Fred Rogers, pansy? Fred Rogers — not a man to be intimidated or argued with or looked down upon.

  11. vucodlak says

    @ Hairhead, Still Learning at 59, comment #12
    To people like the pastor who made the “pansy” remark, Trump is a paragon of strength and leadership- a bigoted, ignorant, tantruming bully. This particular pastor was notorious for throwing a screaming fit anytime he felt he wasn’t getting proper respect.

    I recall one class when he suddenly started screaming at one of my classmates for having the audacity to yawn while he was lecturing. Mind you, this was a class that started at 8 AM, and ran for more than two hours. She hadn’t made a production of yawning, either, but he went on a five-minute, top-of-his-lungs tirade about the disrespect she was showing him.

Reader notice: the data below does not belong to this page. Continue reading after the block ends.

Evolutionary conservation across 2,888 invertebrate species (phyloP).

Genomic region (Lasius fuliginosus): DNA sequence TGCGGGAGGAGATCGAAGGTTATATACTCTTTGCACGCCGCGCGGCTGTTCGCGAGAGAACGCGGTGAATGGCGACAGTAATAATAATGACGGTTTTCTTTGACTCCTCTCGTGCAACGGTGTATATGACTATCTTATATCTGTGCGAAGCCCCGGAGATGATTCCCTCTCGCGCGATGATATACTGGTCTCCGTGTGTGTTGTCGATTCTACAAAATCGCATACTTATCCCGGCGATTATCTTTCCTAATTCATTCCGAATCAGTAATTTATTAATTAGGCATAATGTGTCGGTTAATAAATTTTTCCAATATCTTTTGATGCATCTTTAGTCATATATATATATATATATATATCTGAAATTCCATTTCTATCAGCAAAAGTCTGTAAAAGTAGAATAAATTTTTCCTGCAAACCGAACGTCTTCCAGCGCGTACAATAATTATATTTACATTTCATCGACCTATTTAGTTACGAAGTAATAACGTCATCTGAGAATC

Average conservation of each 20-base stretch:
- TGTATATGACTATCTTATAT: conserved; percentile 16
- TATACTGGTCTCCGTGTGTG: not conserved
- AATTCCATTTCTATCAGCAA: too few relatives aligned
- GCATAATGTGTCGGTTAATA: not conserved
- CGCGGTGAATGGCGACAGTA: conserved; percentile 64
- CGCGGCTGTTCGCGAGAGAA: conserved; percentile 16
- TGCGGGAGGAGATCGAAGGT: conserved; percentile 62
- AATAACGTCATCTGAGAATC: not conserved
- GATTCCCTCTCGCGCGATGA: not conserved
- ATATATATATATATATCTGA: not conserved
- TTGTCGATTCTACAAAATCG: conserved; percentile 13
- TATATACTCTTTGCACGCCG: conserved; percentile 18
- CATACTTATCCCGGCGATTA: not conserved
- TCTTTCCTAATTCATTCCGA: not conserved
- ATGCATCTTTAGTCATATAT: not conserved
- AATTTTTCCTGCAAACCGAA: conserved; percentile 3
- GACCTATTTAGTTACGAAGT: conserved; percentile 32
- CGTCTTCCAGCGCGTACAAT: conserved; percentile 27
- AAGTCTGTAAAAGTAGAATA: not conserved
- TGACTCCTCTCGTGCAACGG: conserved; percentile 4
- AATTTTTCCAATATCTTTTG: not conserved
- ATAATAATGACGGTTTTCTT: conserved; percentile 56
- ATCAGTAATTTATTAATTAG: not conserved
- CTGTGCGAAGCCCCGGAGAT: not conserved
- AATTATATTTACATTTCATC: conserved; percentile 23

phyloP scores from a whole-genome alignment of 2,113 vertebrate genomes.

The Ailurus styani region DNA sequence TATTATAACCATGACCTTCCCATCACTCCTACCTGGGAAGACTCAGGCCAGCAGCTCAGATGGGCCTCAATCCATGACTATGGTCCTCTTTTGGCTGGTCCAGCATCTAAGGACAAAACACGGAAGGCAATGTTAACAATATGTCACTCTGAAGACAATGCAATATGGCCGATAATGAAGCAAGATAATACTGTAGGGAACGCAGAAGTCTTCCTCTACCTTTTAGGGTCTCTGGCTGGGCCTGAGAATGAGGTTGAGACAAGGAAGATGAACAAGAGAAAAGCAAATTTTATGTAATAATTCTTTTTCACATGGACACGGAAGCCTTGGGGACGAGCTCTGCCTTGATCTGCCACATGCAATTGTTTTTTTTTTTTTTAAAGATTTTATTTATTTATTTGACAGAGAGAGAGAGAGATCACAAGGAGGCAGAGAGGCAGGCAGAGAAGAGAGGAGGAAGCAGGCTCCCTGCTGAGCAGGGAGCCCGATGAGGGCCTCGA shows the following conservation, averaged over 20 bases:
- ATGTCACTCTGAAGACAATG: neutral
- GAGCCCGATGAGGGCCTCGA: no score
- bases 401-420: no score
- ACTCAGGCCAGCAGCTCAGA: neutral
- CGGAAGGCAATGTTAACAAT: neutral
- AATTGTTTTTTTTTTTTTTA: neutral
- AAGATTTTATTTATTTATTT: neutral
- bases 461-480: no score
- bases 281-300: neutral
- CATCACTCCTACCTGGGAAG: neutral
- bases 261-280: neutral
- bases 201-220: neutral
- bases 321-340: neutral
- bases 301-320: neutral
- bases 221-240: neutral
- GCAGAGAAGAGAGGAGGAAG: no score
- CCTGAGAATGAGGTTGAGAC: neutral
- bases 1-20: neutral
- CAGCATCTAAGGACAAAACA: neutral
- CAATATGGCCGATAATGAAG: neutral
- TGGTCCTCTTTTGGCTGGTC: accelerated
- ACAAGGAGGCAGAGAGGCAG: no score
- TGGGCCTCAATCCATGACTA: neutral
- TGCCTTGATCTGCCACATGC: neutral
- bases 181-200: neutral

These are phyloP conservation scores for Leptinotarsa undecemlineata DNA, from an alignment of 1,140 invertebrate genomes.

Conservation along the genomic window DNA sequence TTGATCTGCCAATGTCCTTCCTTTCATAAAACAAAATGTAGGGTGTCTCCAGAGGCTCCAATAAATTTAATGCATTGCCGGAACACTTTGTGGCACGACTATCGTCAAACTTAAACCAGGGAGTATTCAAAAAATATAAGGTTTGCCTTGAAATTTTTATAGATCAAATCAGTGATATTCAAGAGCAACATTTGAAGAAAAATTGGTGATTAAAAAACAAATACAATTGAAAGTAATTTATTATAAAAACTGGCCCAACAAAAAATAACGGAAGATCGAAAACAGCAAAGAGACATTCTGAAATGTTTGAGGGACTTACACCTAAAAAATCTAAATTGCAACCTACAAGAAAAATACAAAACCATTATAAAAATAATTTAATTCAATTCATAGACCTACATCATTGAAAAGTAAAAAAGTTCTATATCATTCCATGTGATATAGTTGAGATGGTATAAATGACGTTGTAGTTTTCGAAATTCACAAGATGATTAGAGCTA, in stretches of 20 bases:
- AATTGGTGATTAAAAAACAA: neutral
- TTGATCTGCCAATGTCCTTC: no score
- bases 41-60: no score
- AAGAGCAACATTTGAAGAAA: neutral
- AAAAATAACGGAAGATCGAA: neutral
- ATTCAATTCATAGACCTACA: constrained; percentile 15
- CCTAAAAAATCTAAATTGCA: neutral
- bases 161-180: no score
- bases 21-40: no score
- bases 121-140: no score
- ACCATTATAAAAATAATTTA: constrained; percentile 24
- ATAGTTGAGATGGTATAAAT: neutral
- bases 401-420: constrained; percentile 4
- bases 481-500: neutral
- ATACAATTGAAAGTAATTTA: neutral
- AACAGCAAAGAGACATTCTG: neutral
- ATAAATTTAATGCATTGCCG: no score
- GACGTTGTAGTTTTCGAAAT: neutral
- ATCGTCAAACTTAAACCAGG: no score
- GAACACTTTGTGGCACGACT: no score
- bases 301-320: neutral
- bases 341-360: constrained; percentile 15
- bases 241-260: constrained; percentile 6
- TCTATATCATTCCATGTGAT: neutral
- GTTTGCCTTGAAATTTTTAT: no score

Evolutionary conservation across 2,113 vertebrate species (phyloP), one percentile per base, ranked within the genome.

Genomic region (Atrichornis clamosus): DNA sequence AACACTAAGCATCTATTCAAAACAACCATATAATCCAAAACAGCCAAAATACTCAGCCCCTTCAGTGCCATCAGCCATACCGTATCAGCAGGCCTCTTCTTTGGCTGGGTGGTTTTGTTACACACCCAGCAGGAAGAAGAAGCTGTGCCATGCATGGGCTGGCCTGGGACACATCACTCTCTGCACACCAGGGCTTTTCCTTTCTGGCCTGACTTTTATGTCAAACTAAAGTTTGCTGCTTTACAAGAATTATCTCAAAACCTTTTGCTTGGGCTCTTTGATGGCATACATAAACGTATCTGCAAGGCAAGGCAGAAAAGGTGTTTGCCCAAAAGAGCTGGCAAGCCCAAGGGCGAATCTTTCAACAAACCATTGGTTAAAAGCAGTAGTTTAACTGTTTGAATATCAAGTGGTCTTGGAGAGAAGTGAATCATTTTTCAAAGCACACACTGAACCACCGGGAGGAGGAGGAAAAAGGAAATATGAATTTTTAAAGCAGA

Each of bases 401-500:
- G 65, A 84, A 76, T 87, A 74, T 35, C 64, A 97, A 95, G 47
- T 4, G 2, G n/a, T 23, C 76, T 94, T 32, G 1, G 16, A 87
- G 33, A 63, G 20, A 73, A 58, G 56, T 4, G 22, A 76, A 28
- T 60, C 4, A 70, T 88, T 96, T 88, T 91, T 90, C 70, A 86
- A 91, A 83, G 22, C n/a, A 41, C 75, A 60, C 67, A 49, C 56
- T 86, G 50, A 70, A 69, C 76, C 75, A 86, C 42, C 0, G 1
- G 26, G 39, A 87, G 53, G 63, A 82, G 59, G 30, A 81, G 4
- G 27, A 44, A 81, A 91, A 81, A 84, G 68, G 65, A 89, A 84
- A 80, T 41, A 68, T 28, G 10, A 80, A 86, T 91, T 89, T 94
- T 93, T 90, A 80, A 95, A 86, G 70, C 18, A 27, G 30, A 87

Subtlety, gentleness, humility (genuine humility), compassion- these things are womanly, and therefore bad.* Not every pastor in the LCMS is like that, but it’s a denomination that tends to attract that kind of person.

    *Women are allowed to speak in church, technically, but they’re not allowed to hold leadership positions, and women aren’t even allowed to do scripture readings.

  12. says

    I saw that week of shows. I don’t know if I happened to be watching their first run or they got re-run at least once. It was utterly wonderful and I remember sitting there marveling that such a thing could be on a children’s show. It didn’t pussyfoot around either – fear of The Other led to bankrupting the kingdom, all citizens conscripted, and all the money going into what they assumed were parts for making bombs. Adding to the pointedness of the topic, the other Neighborhood was represented by Keith David, one of the few POC to appear on the show.
    It breaks my heart to think that someone would have ordered the episodes destroyed.